Marquez plays his cards

0

ed-tolentino
Mexican Juan Manuel “Di-namita” Marquez is either lost in the dark or is just playing his cards right when he decided to turn down a me-gabuck fifth showdown with Filipino Manny Pacquiao for a September 14 date with World Boxing Organization (WBO) welterweight (147 pounds) champion Timothy Bradley Jr.

Advertisements

From a financial standpoint, Marquez will still rake in plenty of dough against Bradley, but the amount does not figure to match the purse he can get for another fistic tango with Pacquiao. After demolishing Pacquiao in six rounds in December, Marquez definitely deserves a raise. Being deserving of a raise is one thing; asking for the keys to heaven is another though. Marquez, who took home around $6 million in the fourth encounter, hankered for $20 million to jumpstart the negotiations for a fifth fight. Pacquiao’s camp countered with a $13 million offer, which is already a substantial increase for Marquez, but the Mexican inexplicably turned it down. It just doesn’t make any cent, err sense, right?

Not really. Believe it or not, Marquez is actually looking at the fifth showdown with Pacquiao as an investment that should not be rushed amid the promise of huge dividends.

You read it right, if Marquez’s gamble pays off, the guy stands to realize a bonanza.
Marquez is taking a smaller raise (which is still a raise whichever way you put it) in the Bradley fight in exchange for a piece of history and a bigger chip when he resumes negotiations with Pacquiao. Marquez, 55-6 with 40 knockouts, has previously held titles in the featherweight (126 pounds), super featherweight (130 pounds) and lightweight (140 pounds) divisions. A win over Bradley will make Mar-quez only the second Mexican fighter in boxing history (after Erik Morales) to win four world titles in as many weight categories.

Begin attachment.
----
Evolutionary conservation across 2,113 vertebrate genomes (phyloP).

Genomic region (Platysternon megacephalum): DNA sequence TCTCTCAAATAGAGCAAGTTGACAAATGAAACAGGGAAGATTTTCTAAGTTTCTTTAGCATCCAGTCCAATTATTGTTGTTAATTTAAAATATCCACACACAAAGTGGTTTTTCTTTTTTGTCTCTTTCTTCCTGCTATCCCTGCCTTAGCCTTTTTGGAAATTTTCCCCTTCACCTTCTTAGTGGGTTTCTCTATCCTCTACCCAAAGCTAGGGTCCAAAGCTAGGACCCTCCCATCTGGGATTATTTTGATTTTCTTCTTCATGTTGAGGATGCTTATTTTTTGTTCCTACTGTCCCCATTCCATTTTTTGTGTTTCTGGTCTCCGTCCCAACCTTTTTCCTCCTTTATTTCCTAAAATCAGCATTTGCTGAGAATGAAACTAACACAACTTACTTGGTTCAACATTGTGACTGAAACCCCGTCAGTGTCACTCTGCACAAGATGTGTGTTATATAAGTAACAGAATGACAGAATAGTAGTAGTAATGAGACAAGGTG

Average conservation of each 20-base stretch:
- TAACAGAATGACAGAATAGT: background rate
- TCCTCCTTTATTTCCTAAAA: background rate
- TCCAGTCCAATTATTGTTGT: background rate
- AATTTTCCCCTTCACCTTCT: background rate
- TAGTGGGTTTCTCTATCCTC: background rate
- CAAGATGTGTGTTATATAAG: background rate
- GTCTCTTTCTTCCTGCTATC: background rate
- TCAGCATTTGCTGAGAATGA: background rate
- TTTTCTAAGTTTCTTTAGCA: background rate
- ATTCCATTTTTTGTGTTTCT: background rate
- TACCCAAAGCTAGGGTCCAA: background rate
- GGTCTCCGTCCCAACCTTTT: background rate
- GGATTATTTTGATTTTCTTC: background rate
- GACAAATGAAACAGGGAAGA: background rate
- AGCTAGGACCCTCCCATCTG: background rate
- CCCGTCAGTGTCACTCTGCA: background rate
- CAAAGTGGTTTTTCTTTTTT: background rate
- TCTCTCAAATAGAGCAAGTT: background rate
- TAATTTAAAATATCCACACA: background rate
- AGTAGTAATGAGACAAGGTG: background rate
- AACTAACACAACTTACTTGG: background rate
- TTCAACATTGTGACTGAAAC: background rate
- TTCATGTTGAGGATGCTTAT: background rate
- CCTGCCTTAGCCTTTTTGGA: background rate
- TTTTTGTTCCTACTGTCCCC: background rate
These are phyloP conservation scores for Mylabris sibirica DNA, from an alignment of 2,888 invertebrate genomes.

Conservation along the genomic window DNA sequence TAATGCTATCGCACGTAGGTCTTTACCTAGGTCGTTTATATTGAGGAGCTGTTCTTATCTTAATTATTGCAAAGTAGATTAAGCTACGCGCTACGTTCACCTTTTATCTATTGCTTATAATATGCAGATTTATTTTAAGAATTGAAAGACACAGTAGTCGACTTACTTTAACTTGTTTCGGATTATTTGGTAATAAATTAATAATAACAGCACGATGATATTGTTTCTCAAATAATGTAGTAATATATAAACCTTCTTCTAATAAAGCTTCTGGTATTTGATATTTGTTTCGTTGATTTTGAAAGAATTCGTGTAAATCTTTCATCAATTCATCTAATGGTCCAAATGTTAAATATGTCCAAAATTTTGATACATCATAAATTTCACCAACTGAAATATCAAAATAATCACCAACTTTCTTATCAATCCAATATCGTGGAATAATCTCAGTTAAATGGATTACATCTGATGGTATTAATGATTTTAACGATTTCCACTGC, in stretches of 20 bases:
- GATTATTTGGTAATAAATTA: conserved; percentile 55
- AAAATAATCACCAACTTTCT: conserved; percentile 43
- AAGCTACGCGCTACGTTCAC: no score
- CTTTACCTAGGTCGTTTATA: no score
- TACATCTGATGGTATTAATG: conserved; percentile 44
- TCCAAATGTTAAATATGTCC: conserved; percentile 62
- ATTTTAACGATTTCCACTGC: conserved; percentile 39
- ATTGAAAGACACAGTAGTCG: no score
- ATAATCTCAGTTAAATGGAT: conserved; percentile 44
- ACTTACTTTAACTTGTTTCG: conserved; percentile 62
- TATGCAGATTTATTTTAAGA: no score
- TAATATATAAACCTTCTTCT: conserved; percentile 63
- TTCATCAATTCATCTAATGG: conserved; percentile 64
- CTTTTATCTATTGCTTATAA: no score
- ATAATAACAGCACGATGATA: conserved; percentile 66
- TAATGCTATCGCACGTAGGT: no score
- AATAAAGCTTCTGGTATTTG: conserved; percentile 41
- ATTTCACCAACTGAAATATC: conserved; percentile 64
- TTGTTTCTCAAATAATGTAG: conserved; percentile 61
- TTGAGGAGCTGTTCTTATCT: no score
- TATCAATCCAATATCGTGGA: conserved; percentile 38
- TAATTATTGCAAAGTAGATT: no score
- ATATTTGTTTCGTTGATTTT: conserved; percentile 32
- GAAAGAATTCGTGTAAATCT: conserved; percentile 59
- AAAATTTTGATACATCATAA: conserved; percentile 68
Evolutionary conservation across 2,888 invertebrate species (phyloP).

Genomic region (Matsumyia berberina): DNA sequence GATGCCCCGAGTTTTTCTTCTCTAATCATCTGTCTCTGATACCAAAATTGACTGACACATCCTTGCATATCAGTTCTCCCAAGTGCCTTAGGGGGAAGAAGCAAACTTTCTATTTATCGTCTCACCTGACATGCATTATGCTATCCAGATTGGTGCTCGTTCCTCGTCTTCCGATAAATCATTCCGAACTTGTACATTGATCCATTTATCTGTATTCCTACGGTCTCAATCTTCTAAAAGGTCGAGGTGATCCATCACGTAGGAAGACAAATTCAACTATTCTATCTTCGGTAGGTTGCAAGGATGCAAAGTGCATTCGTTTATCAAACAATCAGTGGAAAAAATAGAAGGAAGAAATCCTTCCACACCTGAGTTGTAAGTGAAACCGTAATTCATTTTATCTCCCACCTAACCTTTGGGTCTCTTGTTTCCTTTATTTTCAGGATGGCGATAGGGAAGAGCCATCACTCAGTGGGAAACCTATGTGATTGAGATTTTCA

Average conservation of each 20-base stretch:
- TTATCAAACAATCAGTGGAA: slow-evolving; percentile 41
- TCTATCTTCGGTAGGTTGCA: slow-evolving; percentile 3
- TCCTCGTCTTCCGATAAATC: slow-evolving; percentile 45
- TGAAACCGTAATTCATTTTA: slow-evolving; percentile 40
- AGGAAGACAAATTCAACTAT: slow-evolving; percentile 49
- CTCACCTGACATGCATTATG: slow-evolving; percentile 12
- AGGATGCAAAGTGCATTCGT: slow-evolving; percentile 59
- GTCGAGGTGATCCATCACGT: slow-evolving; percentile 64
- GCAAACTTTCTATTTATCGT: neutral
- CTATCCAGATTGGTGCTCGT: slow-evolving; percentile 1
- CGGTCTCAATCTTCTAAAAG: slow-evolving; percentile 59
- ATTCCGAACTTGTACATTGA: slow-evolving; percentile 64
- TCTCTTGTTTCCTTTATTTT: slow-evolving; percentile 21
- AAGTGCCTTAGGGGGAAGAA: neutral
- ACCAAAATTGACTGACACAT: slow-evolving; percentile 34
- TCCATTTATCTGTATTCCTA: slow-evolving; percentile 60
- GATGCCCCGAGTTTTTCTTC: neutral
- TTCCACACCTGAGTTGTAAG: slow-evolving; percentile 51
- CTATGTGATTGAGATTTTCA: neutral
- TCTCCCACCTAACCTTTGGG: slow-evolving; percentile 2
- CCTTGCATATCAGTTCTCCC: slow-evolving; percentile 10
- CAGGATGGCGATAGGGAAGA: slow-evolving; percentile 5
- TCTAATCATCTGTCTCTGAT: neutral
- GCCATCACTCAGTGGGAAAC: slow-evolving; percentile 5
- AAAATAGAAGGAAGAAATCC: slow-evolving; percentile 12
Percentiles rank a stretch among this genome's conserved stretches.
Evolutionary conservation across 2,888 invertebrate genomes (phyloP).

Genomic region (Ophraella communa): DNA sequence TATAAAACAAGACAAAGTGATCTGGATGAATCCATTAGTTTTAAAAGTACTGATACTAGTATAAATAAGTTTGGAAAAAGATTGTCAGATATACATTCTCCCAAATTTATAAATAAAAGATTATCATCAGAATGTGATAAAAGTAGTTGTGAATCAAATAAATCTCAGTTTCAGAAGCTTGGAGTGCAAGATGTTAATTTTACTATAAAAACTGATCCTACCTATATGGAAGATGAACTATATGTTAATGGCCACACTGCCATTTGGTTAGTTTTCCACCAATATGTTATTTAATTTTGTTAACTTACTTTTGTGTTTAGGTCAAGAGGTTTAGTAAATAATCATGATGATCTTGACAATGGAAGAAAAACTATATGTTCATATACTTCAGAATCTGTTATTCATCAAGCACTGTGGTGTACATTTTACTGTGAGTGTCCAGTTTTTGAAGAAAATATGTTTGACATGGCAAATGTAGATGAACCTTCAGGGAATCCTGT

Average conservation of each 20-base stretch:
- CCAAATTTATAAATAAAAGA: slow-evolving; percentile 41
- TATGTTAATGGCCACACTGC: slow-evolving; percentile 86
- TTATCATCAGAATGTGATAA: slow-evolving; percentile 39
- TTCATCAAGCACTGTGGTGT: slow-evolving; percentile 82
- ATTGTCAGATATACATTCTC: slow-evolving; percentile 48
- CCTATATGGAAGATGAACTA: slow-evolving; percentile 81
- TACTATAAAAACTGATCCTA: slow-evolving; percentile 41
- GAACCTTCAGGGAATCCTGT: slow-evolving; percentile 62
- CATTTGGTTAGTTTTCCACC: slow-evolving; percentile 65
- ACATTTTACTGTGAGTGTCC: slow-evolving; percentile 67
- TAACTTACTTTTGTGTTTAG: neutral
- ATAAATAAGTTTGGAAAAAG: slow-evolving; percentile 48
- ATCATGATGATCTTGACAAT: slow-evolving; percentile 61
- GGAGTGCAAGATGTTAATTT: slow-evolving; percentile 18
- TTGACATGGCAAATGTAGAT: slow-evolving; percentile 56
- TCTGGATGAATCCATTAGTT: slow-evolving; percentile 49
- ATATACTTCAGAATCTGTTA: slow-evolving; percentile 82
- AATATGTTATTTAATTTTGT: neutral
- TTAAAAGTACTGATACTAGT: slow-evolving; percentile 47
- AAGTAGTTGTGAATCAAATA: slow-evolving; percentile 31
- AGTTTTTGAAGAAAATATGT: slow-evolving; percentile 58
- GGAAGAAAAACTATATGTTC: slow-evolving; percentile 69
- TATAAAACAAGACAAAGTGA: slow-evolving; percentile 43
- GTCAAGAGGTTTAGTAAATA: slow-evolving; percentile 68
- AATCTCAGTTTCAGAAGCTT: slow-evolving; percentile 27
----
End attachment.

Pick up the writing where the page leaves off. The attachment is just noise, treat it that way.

It gets better for Marquez because he is on course to wear around his waist the WBO welterweight belt Pacquiao yield-ed to Bradley in June. As he is coming off a numbing knockout defeat, Pacquiao is not likely to contend for a world title in his next fight, which means that when the Filipino ring icon returns to the negotiating table with Marquez, he will find the table turned. Pacquiao will be the challenger and Marquez the defending world champion. Marquez will have the big stick he needs to haggle for a bigger slice of the pie.

Of course, the gamble will go haywire if Mar-quez loses to Bradley. But last time we checked, the feather-fisted Bradley was nearly sent to kingdom come by a pedestrian slugger from Russia named Ruslan Provodnikov. Before Provodnikov, Bradley almost got creamed by Pacquiao; only two blind judges saw it the other way around.

Marquez, 39, trained in Spartan-like fashion against Pacquiao and he is arguably not ready to go through the grinder in back-to-back fights. By taking Bradley, Marquez can cut himself some slack and train just enough to take out Bradley. After he gets past Bradley, Marquez can go back to his cave and train in Herculean fashion against Pac-quiao in what figures to be the Mexican’s swan song.

Oh, what if Pacquiao loses his next fight? Pacquiao’s career will be over and people will ridicule Marquez for not immediately taking the fifth fight. If this scenario takes place, Marquez will still get the last laugh. Pacquiao will never get to avenge the devastating loss and Marquez can sleep soundly knowing that in their last encounter, he knocked the daylights out of the PacMan. That still makes for a huge bonanza.

* * *

For comments, the writer can be reached at atty_eduardo@ yahoo.com.

Share.
loading...
Loading...

Please follow our commenting guidelines.

Comments are closed.